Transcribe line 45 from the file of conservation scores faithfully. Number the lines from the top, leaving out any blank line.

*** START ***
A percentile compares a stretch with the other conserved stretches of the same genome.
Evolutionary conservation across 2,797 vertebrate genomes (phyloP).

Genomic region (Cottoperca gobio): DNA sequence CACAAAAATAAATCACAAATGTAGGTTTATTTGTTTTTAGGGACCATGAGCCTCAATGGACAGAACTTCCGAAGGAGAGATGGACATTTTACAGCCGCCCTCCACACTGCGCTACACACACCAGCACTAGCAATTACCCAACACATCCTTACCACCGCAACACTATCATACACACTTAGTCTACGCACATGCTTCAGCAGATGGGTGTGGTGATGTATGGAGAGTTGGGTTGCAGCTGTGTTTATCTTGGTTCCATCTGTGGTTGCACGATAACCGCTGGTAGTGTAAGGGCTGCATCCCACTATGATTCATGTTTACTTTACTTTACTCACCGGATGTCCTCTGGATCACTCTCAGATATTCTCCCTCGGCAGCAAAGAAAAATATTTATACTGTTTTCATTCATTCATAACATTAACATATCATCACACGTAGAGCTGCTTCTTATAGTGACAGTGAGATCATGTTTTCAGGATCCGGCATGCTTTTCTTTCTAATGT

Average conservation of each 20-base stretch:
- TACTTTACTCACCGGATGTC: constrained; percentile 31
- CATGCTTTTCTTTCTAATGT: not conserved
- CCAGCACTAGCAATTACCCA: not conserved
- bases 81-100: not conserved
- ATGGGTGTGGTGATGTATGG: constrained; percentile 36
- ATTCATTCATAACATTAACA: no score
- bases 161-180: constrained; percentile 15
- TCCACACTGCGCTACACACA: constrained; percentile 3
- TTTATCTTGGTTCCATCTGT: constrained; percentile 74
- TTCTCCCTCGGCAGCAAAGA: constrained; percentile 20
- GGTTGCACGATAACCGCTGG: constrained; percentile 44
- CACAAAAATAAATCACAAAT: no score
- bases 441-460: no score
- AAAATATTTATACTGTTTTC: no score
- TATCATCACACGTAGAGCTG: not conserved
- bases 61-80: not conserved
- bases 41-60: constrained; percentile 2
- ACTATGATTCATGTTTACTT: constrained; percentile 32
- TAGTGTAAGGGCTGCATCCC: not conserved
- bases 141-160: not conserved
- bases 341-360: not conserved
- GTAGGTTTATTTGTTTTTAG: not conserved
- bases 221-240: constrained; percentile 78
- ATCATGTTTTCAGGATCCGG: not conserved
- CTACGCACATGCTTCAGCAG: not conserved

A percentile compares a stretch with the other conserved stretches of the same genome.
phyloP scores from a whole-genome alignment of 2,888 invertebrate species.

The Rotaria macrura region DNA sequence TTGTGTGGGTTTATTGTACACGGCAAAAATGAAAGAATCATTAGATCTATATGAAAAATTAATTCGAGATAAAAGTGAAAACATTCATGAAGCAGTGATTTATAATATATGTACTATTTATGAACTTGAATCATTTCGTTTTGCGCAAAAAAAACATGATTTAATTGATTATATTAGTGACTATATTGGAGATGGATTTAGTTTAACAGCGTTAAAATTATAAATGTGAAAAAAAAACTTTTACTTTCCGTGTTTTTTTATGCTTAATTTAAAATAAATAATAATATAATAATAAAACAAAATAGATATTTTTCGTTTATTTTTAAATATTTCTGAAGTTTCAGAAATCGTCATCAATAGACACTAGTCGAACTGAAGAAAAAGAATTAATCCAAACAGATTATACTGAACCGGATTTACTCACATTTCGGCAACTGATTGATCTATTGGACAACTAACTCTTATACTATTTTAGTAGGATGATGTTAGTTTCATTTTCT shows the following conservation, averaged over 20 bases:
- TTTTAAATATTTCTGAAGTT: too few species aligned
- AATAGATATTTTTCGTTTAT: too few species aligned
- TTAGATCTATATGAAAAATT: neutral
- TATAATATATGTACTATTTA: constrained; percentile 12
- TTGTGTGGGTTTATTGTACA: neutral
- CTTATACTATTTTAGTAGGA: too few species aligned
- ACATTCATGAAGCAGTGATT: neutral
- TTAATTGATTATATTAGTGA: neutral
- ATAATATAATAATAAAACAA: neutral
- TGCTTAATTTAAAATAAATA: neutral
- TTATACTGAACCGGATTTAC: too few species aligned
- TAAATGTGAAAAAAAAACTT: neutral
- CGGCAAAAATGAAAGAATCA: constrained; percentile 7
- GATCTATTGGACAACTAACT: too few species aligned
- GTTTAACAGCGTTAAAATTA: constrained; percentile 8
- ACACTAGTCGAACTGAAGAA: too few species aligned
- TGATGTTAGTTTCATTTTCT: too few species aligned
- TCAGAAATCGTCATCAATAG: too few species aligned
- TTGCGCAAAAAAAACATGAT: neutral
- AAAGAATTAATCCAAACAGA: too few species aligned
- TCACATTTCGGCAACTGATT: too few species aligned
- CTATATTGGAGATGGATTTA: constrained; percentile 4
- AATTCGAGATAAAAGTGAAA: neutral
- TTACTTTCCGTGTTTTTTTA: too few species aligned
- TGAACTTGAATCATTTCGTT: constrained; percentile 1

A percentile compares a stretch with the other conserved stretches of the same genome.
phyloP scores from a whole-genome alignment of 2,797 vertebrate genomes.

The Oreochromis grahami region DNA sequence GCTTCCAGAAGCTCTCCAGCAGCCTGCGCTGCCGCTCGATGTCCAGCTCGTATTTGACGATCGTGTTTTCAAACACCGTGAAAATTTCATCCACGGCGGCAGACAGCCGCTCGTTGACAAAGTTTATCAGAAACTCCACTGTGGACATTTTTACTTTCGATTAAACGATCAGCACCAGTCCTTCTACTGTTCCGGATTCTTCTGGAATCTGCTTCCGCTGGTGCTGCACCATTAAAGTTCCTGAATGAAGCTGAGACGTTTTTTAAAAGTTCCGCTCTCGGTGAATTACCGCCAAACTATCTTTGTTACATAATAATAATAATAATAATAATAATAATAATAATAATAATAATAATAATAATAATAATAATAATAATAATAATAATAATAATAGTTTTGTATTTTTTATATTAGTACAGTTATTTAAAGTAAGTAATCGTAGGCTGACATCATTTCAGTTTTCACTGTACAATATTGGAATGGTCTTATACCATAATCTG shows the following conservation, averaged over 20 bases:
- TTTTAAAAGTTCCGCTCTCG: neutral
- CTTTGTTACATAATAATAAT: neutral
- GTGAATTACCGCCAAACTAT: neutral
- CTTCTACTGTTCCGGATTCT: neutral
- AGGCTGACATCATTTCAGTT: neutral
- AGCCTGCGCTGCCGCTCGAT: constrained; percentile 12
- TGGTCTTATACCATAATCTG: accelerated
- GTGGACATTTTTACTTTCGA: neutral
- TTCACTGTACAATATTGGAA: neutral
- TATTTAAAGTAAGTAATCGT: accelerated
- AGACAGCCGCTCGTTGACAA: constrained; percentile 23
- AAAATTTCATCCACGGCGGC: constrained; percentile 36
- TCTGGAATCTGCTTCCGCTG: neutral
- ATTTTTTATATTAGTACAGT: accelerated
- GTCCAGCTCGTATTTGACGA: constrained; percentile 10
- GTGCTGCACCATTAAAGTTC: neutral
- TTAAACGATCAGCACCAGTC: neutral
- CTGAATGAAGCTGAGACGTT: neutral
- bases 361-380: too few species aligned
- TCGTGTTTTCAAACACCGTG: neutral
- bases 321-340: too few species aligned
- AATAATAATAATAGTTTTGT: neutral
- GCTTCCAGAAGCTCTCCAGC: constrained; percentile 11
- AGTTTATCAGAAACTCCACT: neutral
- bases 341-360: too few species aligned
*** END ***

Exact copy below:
- CGGCAAAAATGAAAGAATCA: constrained; percentile 7